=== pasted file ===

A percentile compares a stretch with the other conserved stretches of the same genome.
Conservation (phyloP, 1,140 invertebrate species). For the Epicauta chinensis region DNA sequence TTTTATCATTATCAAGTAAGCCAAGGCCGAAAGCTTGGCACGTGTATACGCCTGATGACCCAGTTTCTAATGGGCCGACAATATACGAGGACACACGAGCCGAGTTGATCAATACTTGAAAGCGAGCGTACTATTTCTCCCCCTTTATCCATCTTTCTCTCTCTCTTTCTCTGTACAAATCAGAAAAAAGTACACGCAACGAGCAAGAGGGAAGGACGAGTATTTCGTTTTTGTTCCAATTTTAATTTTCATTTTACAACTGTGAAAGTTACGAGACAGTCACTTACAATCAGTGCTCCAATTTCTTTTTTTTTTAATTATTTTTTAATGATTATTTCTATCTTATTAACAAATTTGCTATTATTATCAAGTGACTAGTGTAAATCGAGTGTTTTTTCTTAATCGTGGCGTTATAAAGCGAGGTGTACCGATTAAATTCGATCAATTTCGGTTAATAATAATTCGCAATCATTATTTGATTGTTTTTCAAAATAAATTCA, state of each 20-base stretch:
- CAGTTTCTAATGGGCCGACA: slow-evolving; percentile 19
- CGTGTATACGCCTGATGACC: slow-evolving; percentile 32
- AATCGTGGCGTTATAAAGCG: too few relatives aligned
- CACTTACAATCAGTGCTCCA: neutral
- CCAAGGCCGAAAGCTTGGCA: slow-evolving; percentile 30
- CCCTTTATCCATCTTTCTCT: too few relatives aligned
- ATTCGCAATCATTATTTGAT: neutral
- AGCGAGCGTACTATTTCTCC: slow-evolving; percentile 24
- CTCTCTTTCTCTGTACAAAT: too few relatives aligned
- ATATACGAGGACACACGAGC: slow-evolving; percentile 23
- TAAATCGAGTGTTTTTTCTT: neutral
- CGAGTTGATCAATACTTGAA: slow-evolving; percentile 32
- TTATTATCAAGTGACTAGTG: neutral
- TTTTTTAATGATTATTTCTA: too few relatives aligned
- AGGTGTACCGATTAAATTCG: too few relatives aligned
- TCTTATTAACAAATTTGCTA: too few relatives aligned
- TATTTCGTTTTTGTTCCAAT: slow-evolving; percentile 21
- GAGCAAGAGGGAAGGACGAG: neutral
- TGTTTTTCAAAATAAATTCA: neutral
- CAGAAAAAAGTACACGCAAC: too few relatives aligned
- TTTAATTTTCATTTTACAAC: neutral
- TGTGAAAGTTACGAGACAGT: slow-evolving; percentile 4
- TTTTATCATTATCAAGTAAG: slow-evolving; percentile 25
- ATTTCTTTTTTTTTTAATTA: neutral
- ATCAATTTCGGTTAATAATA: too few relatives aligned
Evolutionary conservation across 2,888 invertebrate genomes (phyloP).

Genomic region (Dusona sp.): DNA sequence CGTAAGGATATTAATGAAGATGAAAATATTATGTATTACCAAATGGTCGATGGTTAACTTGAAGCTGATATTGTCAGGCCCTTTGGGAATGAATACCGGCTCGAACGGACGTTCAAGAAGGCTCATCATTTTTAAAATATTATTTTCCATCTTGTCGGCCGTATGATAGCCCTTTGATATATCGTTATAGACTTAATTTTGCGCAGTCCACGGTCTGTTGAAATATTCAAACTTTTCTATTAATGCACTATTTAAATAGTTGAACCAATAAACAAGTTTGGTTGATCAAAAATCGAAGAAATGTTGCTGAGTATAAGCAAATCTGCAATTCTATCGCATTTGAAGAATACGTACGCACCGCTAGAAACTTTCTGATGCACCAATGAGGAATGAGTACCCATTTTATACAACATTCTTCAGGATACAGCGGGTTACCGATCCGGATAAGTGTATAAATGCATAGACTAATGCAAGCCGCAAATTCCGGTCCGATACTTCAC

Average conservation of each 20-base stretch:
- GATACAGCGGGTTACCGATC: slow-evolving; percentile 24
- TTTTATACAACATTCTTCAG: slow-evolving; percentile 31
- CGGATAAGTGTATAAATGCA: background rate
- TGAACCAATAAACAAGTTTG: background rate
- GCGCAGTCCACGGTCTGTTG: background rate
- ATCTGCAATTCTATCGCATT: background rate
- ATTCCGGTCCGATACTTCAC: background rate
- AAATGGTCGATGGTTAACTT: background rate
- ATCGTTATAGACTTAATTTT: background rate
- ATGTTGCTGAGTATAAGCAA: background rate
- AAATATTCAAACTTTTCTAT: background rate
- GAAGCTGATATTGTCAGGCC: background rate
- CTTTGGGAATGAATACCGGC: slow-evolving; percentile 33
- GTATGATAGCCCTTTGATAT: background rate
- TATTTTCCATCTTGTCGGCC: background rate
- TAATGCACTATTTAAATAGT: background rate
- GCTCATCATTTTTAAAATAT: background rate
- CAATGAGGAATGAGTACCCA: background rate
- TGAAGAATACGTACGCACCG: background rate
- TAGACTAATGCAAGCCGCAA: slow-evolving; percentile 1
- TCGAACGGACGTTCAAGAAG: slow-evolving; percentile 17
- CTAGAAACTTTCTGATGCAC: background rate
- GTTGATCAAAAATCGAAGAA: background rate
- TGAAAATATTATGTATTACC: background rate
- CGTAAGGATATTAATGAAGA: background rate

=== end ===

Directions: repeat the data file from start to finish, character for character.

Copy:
A percentile compares a stretch with the other conserved stretches of the same genome.
Conservation (phyloP, 1,140 invertebrate species). For the Epicauta chinensis region DNA sequence TTTTATCATTATCAAGTAAGCCAAGGCCGAAAGCTTGGCACGTGTATACGCCTGATGACCCAGTTTCTAATGGGCCGACAATATACGAGGACACACGAGCCGAGTTGATCAATACTTGAAAGCGAGCGTACTATTTCTCCCCCTTTATCCATCTTTCTCTCTCTCTTTCTCTGTACAAATCAGAAAAAAGTACACGCAACGAGCAAGAGGGAAGGACGAGTATTTCGTTTTTGTTCCAATTTTAATTTTCATTTTACAACTGTGAAAGTTACGAGACAGTCACTTACAATCAGTGCTCCAATTTCTTTTTTTTTTAATTATTTTTTAATGATTATTTCTATCTTATTAACAAATTTGCTATTATTATCAAGTGACTAGTGTAAATCGAGTGTTTTTTCTTAATCGTGGCGTTATAAAGCGAGGTGTACCGATTAAATTCGATCAATTTCGGTTAATAATAATTCGCAATCATTATTTGATTGTTTTTCAAAATAAATTCA, state of each 20-base stretch:
- CAGTTTCTAATGGGCCGACA: slow-evolving; percentile 19
- CGTGTATACGCCTGATGACC: slow-evolving; percentile 32
- AATCGTGGCGTTATAAAGCG: too few relatives aligned
- CACTTACAATCAGTGCTCCA: neutral
- CCAAGGCCGAAAGCTTGGCA: slow-evolving; percentile 30
- CCCTTTATCCATCTTTCTCT: too few relatives aligned
- ATTCGCAATCATTATTTGAT: neutral
- AGCGAGCGTACTATTTCTCC: slow-evolving; percentile 24
- CTCTCTTTCTCTGTACAAAT: too few relatives aligned
- ATATACGAGGACACACGAGC: slow-evolving; percentile 23
- TAAATCGAGTGTTTTTTCTT: neutral
- CGAGTTGATCAATACTTGAA: slow-evolving; percentile 32
- TTATTATCAAGTGACTAGTG: neutral
- TTTTTTAATGATTATTTCTA: too few relatives aligned
- AGGTGTACCGATTAAATTCG: too few relatives aligned
- TCTTATTAACAAATTTGCTA: too few relatives aligned
- TATTTCGTTTTTGTTCCAAT: slow-evolving; percentile 21
- GAGCAAGAGGGAAGGACGAG: neutral
- TGTTTTTCAAAATAAATTCA: neutral
- CAGAAAAAAGTACACGCAAC: too few relatives aligned
- TTTAATTTTCATTTTACAAC: neutral
- TGTGAAAGTTACGAGACAGT: slow-evolving; percentile 4
- TTTTATCATTATCAAGTAAG: slow-evolving; percentile 25
- ATTTCTTTTTTTTTTAATTA: neutral
- ATCAATTTCGGTTAATAATA: too few relatives aligned
Evolutionary conservation across 2,888 invertebrate genomes (phyloP).

Genomic region (Dusona sp.): DNA sequence CGTAAGGATATTAATGAAGATGAAAATATTATGTATTACCAAATGGTCGATGGTTAACTTGAAGCTGATATTGTCAGGCCCTTTGGGAATGAATACCGGCTCGAACGGACGTTCAAGAAGGCTCATCATTTTTAAAATATTATTTTCCATCTTGTCGGCCGTATGATAGCCCTTTGATATATCGTTATAGACTTAATTTTGCGCAGTCCACGGTCTGTTGAAATATTCAAACTTTTCTATTAATGCACTATTTAAATAGTTGAACCAATAAACAAGTTTGGTTGATCAAAAATCGAAGAAATGTTGCTGAGTATAAGCAAATCTGCAATTCTATCGCATTTGAAGAATACGTACGCACCGCTAGAAACTTTCTGATGCACCAATGAGGAATGAGTACCCATTTTATACAACATTCTTCAGGATACAGCGGGTTACCGATCCGGATAAGTGTATAAATGCATAGACTAATGCAAGCCGCAAATTCCGGTCCGATACTTCAC

Average conservation of each 20-base stretch:
- GATACAGCGGGTTACCGATC: slow-evolving; percentile 24
- TTTTATACAACATTCTTCAG: slow-evolving; percentile 31
- CGGATAAGTGTATAAATGCA: background rate
- TGAACCAATAAACAAGTTTG: background rate
- GCGCAGTCCACGGTCTGTTG: background rate
- ATCTGCAATTCTATCGCATT: background rate
- ATTCCGGTCCGATACTTCAC: background rate
- AAATGGTCGATGGTTAACTT: background rate
- ATCGTTATAGACTTAATTTT: background rate
- ATGTTGCTGAGTATAAGCAA: background rate
- AAATATTCAAACTTTTCTAT: background rate
- GAAGCTGATATTGTCAGGCC: background rate
- CTTTGGGAATGAATACCGGC: slow-evolving; percentile 33
- GTATGATAGCCCTTTGATAT: background rate
- TATTTTCCATCTTGTCGGCC: background rate
- TAATGCACTATTTAAATAGT: background rate
- GCTCATCATTTTTAAAATAT: background rate
- CAATGAGGAATGAGTACCCA: background rate
- TGAAGAATACGTACGCACCG: background rate
- TAGACTAATGCAAGCCGCAA: slow-evolving; percentile 1
- TCGAACGGACGTTCAAGAAG: slow-evolving; percentile 17
- CTAGAAACTTTCTGATGCAC: background rate
- GTTGATCAAAAATCGAAGAA: background rate
- TGAAAATATTATGTATTACC: background rate
- CGTAAGGATATTAATGAAGA: background rate